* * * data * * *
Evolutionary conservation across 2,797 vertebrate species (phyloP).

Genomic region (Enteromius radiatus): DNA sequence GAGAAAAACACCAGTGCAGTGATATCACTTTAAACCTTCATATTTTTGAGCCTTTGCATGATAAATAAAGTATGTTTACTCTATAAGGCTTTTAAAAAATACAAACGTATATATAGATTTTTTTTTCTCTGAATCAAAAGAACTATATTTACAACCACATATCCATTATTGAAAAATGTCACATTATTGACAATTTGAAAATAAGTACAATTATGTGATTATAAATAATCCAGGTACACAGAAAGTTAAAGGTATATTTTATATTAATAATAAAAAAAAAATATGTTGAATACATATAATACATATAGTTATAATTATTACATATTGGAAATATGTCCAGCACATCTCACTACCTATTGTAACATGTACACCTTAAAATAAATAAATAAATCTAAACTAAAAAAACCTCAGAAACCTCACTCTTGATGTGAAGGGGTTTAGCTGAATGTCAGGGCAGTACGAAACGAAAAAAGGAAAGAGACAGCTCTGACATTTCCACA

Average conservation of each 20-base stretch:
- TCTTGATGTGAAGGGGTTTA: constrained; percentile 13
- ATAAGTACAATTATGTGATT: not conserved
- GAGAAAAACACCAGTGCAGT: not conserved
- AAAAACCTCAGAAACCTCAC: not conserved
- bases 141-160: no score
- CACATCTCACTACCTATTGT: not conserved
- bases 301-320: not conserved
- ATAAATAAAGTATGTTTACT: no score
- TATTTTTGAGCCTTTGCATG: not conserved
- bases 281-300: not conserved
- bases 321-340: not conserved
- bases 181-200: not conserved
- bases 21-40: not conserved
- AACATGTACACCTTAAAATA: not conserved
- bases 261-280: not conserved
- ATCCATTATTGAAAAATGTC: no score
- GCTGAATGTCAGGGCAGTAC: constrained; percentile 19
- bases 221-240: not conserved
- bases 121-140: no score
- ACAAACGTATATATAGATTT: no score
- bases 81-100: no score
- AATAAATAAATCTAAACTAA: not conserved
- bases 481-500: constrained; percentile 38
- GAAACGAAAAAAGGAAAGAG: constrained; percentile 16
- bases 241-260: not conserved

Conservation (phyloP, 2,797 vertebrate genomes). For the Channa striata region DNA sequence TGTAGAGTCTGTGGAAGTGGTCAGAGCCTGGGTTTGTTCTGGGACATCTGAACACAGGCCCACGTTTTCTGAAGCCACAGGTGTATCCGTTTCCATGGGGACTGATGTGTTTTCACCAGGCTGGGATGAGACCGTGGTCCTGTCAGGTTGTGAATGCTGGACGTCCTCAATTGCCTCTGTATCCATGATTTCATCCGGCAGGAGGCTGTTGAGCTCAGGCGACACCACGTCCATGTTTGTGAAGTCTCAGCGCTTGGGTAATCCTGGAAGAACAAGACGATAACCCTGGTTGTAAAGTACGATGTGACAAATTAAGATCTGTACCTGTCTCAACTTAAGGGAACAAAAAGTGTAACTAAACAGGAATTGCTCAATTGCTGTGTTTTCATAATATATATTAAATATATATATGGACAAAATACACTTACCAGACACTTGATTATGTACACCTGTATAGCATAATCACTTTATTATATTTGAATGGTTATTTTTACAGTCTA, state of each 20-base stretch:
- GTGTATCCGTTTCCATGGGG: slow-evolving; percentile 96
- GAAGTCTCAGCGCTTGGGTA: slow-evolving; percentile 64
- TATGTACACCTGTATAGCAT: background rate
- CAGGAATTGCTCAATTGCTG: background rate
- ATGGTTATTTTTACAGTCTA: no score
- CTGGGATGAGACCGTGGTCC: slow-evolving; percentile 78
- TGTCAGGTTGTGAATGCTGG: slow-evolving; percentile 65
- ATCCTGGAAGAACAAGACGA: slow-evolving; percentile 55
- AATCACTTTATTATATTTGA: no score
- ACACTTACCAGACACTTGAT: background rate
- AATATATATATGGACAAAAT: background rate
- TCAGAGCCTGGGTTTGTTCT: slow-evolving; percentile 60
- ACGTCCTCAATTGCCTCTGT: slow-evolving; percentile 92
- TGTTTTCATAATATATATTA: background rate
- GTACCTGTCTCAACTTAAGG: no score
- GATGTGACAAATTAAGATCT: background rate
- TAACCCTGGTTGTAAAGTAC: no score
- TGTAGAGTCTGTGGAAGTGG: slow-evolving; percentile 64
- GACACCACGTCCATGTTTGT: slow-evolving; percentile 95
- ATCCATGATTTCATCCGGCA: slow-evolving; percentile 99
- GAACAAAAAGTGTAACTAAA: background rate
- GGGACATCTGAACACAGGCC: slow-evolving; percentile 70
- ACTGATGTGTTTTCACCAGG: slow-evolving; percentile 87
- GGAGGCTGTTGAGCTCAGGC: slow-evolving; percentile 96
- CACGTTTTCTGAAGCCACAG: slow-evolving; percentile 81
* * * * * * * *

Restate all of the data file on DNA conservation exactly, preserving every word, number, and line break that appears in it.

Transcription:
Evolutionary conservation across 2,797 vertebrate species (phyloP).

Genomic region (Enteromius radiatus): DNA sequence GAGAAAAACACCAGTGCAGTGATATCACTTTAAACCTTCATATTTTTGAGCCTTTGCATGATAAATAAAGTATGTTTACTCTATAAGGCTTTTAAAAAATACAAACGTATATATAGATTTTTTTTTCTCTGAATCAAAAGAACTATATTTACAACCACATATCCATTATTGAAAAATGTCACATTATTGACAATTTGAAAATAAGTACAATTATGTGATTATAAATAATCCAGGTACACAGAAAGTTAAAGGTATATTTTATATTAATAATAAAAAAAAAATATGTTGAATACATATAATACATATAGTTATAATTATTACATATTGGAAATATGTCCAGCACATCTCACTACCTATTGTAACATGTACACCTTAAAATAAATAAATAAATCTAAACTAAAAAAACCTCAGAAACCTCACTCTTGATGTGAAGGGGTTTAGCTGAATGTCAGGGCAGTACGAAACGAAAAAAGGAAAGAGACAGCTCTGACATTTCCACA

Average conservation of each 20-base stretch:
- TCTTGATGTGAAGGGGTTTA: constrained; percentile 13
- ATAAGTACAATTATGTGATT: not conserved
- GAGAAAAACACCAGTGCAGT: not conserved
- AAAAACCTCAGAAACCTCAC: not conserved
- bases 141-160: no score
- CACATCTCACTACCTATTGT: not conserved
- bases 301-320: not conserved
- ATAAATAAAGTATGTTTACT: no score
- TATTTTTGAGCCTTTGCATG: not conserved
- bases 281-300: not conserved
- bases 321-340: not conserved
- bases 181-200: not conserved
- bases 21-40: not conserved
- AACATGTACACCTTAAAATA: not conserved
- bases 261-280: not conserved
- ATCCATTATTGAAAAATGTC: no score
- GCTGAATGTCAGGGCAGTAC: constrained; percentile 19
- bases 221-240: not conserved
- bases 121-140: no score
- ACAAACGTATATATAGATTT: no score
- bases 81-100: no score
- AATAAATAAATCTAAACTAA: not conserved
- bases 481-500: constrained; percentile 38
- GAAACGAAAAAAGGAAAGAG: constrained; percentile 16
- bases 241-260: not conserved

Conservation (phyloP, 2,797 vertebrate genomes). For the Channa striata region DNA sequence TGTAGAGTCTGTGGAAGTGGTCAGAGCCTGGGTTTGTTCTGGGACATCTGAACACAGGCCCACGTTTTCTGAAGCCACAGGTGTATCCGTTTCCATGGGGACTGATGTGTTTTCACCAGGCTGGGATGAGACCGTGGTCCTGTCAGGTTGTGAATGCTGGACGTCCTCAATTGCCTCTGTATCCATGATTTCATCCGGCAGGAGGCTGTTGAGCTCAGGCGACACCACGTCCATGTTTGTGAAGTCTCAGCGCTTGGGTAATCCTGGAAGAACAAGACGATAACCCTGGTTGTAAAGTACGATGTGACAAATTAAGATCTGTACCTGTCTCAACTTAAGGGAACAAAAAGTGTAACTAAACAGGAATTGCTCAATTGCTGTGTTTTCATAATATATATTAAATATATATATGGACAAAATACACTTACCAGACACTTGATTATGTACACCTGTATAGCATAATCACTTTATTATATTTGAATGGTTATTTTTACAGTCTA, state of each 20-base stretch:
- GTGTATCCGTTTCCATGGGG: slow-evolving; percentile 96
- GAAGTCTCAGCGCTTGGGTA: slow-evolving; percentile 64
- TATGTACACCTGTATAGCAT: background rate
- CAGGAATTGCTCAATTGCTG: background rate
- ATGGTTATTTTTACAGTCTA: no score
- CTGGGATGAGACCGTGGTCC: slow-evolving; percentile 78
- TGTCAGGTTGTGAATGCTGG: slow-evolving; percentile 65
- ATCCTGGAAGAACAAGACGA: slow-evolving; percentile 55
- AATCACTTTATTATATTTGA: no score
- ACACTTACCAGACACTTGAT: background rate
- AATATATATATGGACAAAAT: background rate
- TCAGAGCCTGGGTTTGTTCT: slow-evolving; percentile 60
- ACGTCCTCAATTGCCTCTGT: slow-evolving; percentile 92
- TGTTTTCATAATATATATTA: background rate
- GTACCTGTCTCAACTTAAGG: no score
- GATGTGACAAATTAAGATCT: background rate
- TAACCCTGGTTGTAAAGTAC: no score
- TGTAGAGTCTGTGGAAGTGG: slow-evolving; percentile 64
- GACACCACGTCCATGTTTGT: slow-evolving; percentile 95
- ATCCATGATTTCATCCGGCA: slow-evolving; percentile 99
- GAACAAAAAGTGTAACTAAA: background rate
- GGGACATCTGAACACAGGCC: slow-evolving; percentile 70
- ACTGATGTGTTTTCACCAGG: slow-evolving; percentile 87
- GGAGGCTGTTGAGCTCAGGC: slow-evolving; percentile 96
- CACGTTTTCTGAAGCCACAG: slow-evolving; percentile 81